06 November 2012
Sir, this debate represents a historic day for Jersey and this Assembly.
As we start this debate on this three year Medium Term Financial Plan and its proposed amendments, we are not simply making an administrative change to how we plan our finances. I believe we are taking an important step towards securing our Island’s future.
This debate is about doing things differently, and doing things better.
This is, without question, the most important financial decision the States will take in this Assembly. The Proposition seeks Members' approval to proposed income, net revenue and capital expenditure, both for the States and Trading Organisations.
The decisions will fix expenditure for the next three years.
It will allow all departments the flexibility to deliver efficiencies and it will encourage the kind of long-term thinking we have never been able to achieve before.
As Members will recall, earlier this year, we debated and agreed a Strategic Plan. This plan puts the resources in place to deliver those bold plans. We have a heavy duty of responsibility in the decisions we are called to make.
Whether a young person at school, a working family, a single parent or a senior citizen, this plan affects every Islander.
- it is a plan that invests to deliver the services that are fundamental to Islanders’ lives, especially in terms of health, jobs, housing and education
- it is a plan that sets out the most significant Capital Investment programme ever undertaken
- it is a plan designed to provide stability and certainty, to create jobs and stimulate growth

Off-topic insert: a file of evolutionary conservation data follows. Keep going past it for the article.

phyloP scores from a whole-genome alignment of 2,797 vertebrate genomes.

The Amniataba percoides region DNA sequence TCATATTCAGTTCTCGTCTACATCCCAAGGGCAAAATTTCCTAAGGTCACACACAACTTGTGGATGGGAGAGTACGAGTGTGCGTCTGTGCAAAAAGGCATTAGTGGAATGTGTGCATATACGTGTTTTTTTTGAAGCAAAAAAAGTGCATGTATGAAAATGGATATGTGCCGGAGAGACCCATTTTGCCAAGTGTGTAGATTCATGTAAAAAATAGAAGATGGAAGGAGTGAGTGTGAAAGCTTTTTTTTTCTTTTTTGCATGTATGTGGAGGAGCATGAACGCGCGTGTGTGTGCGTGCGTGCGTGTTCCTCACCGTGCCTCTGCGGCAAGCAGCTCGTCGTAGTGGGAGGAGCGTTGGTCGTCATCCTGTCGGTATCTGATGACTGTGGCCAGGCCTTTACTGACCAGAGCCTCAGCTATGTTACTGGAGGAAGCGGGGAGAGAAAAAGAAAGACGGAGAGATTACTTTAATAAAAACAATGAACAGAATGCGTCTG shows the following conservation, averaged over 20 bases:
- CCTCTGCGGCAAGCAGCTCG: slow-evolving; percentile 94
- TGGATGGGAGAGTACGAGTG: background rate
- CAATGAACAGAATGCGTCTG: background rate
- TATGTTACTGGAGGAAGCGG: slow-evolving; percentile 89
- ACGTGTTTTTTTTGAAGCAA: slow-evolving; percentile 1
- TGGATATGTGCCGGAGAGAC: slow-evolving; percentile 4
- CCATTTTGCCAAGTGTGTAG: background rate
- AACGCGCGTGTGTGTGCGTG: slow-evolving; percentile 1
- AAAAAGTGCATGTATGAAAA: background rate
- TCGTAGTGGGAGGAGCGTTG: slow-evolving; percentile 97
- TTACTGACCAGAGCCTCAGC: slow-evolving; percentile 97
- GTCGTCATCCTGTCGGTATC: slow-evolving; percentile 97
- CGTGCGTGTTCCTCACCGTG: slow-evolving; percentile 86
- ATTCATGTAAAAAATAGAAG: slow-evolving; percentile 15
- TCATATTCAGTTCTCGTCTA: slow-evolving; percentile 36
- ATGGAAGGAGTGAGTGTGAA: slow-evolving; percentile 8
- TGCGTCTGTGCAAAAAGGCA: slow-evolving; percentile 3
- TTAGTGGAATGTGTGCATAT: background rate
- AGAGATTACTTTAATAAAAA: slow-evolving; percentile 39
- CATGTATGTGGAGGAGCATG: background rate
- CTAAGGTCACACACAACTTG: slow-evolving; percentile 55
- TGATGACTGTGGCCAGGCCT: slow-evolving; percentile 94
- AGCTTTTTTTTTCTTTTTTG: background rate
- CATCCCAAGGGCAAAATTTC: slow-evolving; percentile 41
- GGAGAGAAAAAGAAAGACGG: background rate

The Council of Ministers is confident that this Financial Plan will establish a solid foundation that will steer the Island through the global economic turmoil and ensure that Jersey can take advantage of economic growth when it returns.
The support for the move to three-year planning was overwhelmingly positive, with 45 members voting in favour of the change in July 2011 – well over 80 % of Members. That decision resulted in a change to our Public Finances Law which has made today’s debate possible.
By voting for this to move to three year budgeting, Members have enabled us to plan better for Jersey’s longer-term future, which is one of the essential aims of the Strategic Plan. But the benefit is wider than that.
The States works with many external suppliers and funds numerous organisations, many of which are in the voluntary and community sector.
Together with Ministerial colleagues, I have been meeting regularly with many of these groups over the last year. I have been struck by just how much they welcome the certainty that this new approach to budgeting provides.
Both inside the organisation and outside it, time that was previously spent on the onerous task of annual budgeting will now be spent on managing, serving and caring, while delivering better value for the taxpayer.